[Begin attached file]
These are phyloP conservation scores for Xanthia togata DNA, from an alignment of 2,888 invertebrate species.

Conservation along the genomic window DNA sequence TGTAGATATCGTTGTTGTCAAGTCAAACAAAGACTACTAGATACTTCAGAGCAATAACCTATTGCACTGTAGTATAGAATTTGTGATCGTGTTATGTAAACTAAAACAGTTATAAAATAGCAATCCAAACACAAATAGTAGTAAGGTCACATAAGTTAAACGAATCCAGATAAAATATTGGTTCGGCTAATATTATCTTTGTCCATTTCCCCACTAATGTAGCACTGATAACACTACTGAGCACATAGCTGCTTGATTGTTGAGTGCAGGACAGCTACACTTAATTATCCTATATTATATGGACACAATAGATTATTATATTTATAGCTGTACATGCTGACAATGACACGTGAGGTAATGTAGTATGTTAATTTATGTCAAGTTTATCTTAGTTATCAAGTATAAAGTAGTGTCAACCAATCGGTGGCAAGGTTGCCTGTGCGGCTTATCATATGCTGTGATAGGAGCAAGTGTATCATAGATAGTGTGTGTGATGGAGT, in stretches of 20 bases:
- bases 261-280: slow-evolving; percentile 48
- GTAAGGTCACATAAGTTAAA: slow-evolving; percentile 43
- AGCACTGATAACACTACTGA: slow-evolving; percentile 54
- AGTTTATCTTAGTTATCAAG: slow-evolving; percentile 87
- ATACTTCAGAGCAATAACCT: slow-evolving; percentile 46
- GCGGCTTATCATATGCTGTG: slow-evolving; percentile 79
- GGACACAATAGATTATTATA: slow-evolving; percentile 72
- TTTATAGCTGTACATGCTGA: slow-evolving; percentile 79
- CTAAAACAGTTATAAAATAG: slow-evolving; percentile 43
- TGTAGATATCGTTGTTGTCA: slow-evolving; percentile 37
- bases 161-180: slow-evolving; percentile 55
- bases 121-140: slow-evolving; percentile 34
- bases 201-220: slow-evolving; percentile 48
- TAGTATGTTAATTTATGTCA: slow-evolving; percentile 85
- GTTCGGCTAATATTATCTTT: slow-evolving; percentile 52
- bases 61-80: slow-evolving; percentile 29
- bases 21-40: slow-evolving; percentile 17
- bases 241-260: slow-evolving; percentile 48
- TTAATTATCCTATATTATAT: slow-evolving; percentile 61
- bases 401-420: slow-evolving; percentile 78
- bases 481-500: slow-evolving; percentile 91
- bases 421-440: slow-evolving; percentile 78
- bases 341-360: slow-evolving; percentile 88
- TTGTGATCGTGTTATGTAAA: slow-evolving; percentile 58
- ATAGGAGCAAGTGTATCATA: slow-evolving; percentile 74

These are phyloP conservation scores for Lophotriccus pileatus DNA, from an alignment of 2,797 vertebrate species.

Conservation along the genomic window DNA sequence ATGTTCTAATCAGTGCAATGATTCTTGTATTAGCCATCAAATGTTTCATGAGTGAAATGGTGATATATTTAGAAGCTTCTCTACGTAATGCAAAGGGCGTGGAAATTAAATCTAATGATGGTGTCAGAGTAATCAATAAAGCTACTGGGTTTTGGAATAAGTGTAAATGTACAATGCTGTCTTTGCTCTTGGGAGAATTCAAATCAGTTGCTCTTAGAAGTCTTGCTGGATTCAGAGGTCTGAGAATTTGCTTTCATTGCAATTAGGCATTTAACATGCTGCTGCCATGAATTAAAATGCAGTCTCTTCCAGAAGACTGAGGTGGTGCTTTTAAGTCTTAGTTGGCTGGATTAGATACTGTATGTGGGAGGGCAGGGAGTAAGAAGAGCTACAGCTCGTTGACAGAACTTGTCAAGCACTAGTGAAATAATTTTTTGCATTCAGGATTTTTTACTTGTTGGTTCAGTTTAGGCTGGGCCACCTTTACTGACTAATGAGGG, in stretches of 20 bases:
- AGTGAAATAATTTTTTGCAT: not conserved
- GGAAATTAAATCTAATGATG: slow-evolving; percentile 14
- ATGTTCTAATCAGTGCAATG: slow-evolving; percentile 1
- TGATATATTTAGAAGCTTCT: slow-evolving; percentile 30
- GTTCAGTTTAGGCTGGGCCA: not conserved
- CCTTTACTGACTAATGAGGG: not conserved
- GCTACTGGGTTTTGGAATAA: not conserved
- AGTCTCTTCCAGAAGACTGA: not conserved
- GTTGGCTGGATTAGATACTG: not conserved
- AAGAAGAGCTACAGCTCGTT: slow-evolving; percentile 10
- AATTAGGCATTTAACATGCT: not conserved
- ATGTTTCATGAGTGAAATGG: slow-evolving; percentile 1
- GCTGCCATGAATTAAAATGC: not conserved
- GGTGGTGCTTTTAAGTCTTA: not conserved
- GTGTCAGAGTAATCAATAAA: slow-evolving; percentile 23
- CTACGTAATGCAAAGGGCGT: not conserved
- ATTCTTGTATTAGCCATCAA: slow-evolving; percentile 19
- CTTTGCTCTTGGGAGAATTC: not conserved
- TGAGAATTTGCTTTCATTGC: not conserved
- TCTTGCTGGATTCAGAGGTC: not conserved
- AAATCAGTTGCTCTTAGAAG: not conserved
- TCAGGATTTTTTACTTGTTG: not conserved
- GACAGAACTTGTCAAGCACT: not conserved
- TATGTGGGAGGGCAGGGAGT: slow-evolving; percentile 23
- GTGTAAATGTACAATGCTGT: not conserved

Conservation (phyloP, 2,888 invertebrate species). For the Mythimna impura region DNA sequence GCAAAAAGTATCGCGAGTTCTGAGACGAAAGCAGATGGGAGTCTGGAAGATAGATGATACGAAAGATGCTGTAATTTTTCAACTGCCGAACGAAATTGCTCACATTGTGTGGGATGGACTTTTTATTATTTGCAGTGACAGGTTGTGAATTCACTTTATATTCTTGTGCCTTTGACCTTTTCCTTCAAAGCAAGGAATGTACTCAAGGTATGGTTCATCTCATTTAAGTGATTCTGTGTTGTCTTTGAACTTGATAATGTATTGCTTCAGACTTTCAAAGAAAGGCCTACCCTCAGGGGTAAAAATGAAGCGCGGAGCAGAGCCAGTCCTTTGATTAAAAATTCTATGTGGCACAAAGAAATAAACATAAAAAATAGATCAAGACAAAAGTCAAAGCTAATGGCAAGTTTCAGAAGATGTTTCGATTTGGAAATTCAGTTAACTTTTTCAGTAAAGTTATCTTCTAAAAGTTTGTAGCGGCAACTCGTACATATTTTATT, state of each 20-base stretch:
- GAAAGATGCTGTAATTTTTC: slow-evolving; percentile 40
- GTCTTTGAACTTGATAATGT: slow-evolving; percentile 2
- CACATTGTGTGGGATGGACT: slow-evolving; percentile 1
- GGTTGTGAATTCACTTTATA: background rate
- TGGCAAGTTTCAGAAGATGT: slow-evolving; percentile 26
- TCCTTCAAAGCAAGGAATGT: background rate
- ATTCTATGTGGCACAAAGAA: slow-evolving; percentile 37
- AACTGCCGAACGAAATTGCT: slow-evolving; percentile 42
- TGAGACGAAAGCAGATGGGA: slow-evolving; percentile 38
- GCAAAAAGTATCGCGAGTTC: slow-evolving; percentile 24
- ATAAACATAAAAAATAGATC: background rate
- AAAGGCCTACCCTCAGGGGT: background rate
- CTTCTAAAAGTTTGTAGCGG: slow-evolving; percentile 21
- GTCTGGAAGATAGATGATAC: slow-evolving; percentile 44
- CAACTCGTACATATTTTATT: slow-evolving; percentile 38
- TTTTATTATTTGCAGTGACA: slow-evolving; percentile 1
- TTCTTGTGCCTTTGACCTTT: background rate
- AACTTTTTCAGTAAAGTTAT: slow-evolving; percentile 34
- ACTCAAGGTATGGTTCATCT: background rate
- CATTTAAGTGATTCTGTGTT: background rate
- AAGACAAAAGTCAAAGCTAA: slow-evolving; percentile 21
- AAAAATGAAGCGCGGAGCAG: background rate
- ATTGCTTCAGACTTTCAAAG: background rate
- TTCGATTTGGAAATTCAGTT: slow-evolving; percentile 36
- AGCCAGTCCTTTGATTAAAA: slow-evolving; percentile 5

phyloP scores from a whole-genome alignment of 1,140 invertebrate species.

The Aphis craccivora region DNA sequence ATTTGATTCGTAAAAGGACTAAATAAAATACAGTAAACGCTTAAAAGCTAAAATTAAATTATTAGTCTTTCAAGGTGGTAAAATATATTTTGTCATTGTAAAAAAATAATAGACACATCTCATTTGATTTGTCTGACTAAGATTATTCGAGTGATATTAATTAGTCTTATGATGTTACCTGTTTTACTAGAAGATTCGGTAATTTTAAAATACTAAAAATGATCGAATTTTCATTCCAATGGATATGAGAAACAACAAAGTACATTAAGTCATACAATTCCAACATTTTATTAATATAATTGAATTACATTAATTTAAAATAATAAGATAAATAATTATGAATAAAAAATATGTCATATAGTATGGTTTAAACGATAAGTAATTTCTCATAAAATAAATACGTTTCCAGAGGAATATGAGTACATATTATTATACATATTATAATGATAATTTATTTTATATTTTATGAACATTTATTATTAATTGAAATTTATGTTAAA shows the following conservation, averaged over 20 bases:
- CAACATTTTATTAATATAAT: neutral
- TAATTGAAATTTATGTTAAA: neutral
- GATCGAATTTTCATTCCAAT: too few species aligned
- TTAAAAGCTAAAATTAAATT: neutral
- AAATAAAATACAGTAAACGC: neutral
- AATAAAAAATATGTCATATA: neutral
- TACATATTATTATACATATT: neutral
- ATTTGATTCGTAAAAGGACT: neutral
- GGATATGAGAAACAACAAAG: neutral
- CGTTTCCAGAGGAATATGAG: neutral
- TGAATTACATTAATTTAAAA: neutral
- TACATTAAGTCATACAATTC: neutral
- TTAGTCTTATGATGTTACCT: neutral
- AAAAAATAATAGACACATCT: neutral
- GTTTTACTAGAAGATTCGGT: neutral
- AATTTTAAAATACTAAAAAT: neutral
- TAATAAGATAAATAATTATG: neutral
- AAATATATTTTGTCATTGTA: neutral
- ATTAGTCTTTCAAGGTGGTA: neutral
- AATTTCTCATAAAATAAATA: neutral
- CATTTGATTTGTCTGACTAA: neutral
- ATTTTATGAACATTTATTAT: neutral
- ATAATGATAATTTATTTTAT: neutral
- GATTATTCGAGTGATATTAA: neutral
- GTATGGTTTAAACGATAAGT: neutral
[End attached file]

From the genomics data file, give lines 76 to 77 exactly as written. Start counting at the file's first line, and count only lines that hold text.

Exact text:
- AAGACAAAAGTCAAAGCTAA: slow-evolving; percentile 21
- AAAAATGAAGCGCGGAGCAG: background rate